Oratia: Take your nose on a ride

By Jim Eagles

An interactive wine-tasting venture brings the experts to you, writes Jim Eagles.

Visitors can tune up their tastebuds at Big Picture Wine in the middle of Auckland Fish Market. Photo / Richard Robinson
Visitors can tune up their tastebuds at Big Picture Wine in the middle of Auckland Fish Market. Photo / Richard Robinson

The helicopter flight up Auckland's West Coast, past Karekare, Bethells and the Waitakere Ranges, was spectacular. It was even more impressive to land beside Artisan Wines in Oratia to find owner and winemaker Rick Sunde there to greet us.

"Come in," he urged and, within seconds, we were inside the winery being led to a tasting of his 2006 Kauri Ridge Chardonnay.

Sniffing the bouquet, he detected lots of fruit including grapefruit and lemon-lime.

Sipping the wine and giving it a good chew, Sunde tasted more fruit plus a few extra flavours, such as biscuit and toast.

I thought the chardonnay rich and fruity and, surprisingly, I thought I could indeed detect a bit of toast.

A few minutes earlier, I had been giving my nose a tune-up on the 80 or so wine odours on offer at Big Picture Wine, close to Auckland's Viaduct Basin.

This is a wine-tasting venture developed by Phil and Cath Parker, who opened their first Big Picture Wine experience in Cromwell seven years ago, then launched a second in Napier, a third in Auckland and have plans for more in Canterbury, Marlborough and Queenstown.

The Auckland venue, where I did my exploration of the local wine scene, is in the middle of the Auckland Fish Market.

There I was met by Cath, who gave an introductory talk about New Zealand wine, then took me and a newly arrived English couple on a tour of the aromas found in wine, ranging from the yummy (raspberry, cinnamon, lychees, cloves) to those that occur when something goes wrong (rotten eggs, horse, onion, sulphur).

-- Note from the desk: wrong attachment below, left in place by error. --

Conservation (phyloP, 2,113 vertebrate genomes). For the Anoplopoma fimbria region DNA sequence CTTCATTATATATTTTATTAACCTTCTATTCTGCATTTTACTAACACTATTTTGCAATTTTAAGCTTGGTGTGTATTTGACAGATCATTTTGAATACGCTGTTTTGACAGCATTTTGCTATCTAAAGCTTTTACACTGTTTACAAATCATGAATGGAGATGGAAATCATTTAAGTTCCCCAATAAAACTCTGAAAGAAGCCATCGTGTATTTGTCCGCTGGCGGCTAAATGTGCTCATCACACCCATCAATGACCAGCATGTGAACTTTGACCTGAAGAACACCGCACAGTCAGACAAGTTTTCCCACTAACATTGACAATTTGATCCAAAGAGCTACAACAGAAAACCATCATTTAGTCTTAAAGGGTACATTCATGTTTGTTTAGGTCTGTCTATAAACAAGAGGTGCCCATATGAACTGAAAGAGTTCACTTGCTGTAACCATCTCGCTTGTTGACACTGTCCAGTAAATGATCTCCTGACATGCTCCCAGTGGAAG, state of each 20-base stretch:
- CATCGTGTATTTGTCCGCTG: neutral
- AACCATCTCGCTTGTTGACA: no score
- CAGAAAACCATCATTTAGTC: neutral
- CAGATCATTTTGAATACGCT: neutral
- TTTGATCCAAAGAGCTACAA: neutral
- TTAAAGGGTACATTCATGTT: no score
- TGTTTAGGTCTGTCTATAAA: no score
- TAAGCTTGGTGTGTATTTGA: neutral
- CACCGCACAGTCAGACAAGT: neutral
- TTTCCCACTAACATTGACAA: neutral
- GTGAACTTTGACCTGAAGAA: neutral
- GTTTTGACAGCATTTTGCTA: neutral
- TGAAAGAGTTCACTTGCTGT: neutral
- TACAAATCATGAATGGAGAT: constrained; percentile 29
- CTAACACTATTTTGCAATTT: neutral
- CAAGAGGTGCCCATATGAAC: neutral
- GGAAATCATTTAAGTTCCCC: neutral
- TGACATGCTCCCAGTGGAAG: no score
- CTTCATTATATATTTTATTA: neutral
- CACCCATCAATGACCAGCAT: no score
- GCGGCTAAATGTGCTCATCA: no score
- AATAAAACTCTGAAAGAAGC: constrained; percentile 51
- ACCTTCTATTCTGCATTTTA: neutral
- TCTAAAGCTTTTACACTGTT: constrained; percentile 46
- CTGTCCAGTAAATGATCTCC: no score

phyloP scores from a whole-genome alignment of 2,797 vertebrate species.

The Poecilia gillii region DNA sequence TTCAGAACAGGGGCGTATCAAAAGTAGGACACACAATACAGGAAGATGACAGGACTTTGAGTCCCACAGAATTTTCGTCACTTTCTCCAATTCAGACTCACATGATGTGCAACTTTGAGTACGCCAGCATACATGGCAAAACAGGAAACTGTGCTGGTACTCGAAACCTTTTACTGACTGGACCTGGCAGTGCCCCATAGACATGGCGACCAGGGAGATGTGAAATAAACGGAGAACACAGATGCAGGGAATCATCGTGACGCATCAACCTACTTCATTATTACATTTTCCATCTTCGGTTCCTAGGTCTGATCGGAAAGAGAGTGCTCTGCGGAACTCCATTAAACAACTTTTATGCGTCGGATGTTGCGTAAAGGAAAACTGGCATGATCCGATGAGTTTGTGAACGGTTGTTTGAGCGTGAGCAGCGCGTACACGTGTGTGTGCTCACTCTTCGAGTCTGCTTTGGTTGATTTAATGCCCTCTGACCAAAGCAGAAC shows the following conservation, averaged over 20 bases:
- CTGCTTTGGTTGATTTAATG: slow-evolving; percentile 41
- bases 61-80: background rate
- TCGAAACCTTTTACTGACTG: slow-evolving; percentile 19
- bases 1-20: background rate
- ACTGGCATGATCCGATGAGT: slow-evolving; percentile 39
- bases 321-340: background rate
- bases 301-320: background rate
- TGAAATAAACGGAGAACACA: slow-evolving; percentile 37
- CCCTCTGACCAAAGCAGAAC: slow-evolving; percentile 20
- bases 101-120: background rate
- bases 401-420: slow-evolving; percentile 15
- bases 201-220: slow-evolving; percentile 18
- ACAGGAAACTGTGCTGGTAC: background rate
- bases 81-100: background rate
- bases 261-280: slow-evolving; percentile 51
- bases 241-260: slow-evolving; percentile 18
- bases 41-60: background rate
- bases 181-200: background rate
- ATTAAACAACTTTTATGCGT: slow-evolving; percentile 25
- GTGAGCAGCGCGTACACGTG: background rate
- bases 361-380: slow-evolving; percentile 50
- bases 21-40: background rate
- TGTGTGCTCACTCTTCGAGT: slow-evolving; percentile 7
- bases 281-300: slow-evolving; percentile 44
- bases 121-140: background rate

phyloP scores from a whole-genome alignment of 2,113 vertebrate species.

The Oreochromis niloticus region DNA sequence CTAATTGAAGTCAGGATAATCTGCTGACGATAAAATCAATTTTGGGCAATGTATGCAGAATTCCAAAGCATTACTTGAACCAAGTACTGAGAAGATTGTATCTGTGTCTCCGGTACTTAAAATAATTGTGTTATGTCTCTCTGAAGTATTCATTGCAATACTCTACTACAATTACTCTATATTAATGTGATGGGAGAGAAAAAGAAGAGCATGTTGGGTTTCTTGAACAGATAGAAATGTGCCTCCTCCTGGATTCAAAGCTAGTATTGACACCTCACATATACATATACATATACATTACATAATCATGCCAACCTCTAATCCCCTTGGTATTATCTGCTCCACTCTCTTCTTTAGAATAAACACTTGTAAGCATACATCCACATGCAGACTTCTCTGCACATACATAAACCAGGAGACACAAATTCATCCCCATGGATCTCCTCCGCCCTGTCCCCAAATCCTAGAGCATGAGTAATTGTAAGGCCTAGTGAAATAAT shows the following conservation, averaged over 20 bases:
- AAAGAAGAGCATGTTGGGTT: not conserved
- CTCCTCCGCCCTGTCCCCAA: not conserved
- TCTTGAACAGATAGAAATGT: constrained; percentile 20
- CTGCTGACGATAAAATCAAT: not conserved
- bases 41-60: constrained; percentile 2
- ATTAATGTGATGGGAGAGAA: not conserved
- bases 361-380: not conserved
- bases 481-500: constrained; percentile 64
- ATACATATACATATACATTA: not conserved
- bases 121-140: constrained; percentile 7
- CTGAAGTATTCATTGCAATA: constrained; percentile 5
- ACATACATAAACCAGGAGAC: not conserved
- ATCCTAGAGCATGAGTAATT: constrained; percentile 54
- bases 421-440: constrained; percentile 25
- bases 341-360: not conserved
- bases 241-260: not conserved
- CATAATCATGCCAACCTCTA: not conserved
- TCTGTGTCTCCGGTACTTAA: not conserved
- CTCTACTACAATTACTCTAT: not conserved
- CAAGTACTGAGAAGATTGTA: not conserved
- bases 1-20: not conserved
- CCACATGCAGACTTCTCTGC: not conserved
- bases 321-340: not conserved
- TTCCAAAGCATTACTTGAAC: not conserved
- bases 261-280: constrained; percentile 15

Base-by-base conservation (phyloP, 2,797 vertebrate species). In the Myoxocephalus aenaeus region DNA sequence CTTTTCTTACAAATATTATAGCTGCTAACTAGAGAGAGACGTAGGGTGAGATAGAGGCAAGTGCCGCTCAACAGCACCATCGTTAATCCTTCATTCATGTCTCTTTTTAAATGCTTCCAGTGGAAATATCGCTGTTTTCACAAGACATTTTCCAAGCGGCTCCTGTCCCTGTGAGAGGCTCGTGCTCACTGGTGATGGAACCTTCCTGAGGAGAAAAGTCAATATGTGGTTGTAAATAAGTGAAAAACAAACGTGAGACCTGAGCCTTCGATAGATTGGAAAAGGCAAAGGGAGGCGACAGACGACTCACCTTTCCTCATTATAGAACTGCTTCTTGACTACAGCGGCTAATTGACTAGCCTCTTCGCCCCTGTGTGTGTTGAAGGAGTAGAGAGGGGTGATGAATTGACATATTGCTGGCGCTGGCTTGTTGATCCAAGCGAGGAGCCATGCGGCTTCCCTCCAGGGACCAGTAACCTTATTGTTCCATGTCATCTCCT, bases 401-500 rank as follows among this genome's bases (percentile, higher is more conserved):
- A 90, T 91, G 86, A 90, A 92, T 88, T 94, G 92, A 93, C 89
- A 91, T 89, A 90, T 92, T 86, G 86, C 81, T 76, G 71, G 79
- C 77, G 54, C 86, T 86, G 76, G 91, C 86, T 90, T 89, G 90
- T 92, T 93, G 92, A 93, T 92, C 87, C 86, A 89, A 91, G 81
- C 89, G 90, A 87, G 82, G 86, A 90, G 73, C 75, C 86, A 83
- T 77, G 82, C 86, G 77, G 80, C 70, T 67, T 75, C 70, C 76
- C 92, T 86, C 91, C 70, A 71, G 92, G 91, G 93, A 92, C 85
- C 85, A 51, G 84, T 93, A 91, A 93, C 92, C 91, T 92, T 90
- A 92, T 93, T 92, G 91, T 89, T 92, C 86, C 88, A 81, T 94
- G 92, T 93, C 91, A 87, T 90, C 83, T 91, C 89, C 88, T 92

I was keen to try some of the odours described in wine write-ups, which feature smells and tastes I've certainly never detected and which sound a bit yucky (tar, chalk, leather and toast).

"Actually," Cath said, "those are mostly tastes you find in French reds from old vines rather than in New Zealand wines, which tend to come from younger vines.

"We don't have tar and chalk among our odours because that's so uncommon in our wines, but you can try leather and toast."

After the odour room, we moved into the Big Picture Wine theatre, where I sat at a desk with six tasting glasses, a glass of water and tasting notes, with the lights dimmed and the screen brightened. Then an interactive film took us on our helicopter tour of local wineries.

First up was Artisan Wines. Then, just a hop away, we stopped off at Kumeu River Estate, where Michael Brajkovich talked us through his 2006 Estate Chardonnay. Primed by the earlier training session, my nose detected lots of fruit and lucious vanilla.

A longer flight took us to Matakana and Ransom Wines, where we were welcomed by Marion Ransom and talked through the 2007 Close de Valerie Pinot Gris by husband Robin. That, he pointed out, has lots of honeysuckle and I also sensed a hint of pears.

Just down the road was Omaha Bay Vineyard, where Hegman Foster introduced his 2007 pinot gris. That, too, had a touch of pear, and Foster thought there was also a bit of toffee. A flight across the Hauraki Gulf took us on to Waiheke Island and Passage Rock Winery. There, Veronika Evans-Ganda was on hand to welcome us and husband David explained his 2007 viognier. The viognier was excellent with lots of stonefruit - apricot and peach - as well as a nice minerally finish.

The final flight was to Clevedon and Twilight Vineyards, where owner Bruce Peart was eager to share his 2004 reserve chardonnay.

When the lights came back on and I was almost surprised to find myself back in downtown Auckland, with several unfinished glasses of wine in front of me.

The experience took me back to the bad old days when one of the things to do at the weekend was drive out west, check out the sherries and chat with the Dally winemakers.

Of course, sitting in a theatre isn't the same as actually visiting a winery but, at $30 a time, Big Picture Wine is a pretty good introduction to the Auckland wine scene and probably the best chance you'll get these days of having a group of winemakers talk you through their wines.


Further information: See bigpicturewine.com or ring (09) 373 8389.

- NZ Herald

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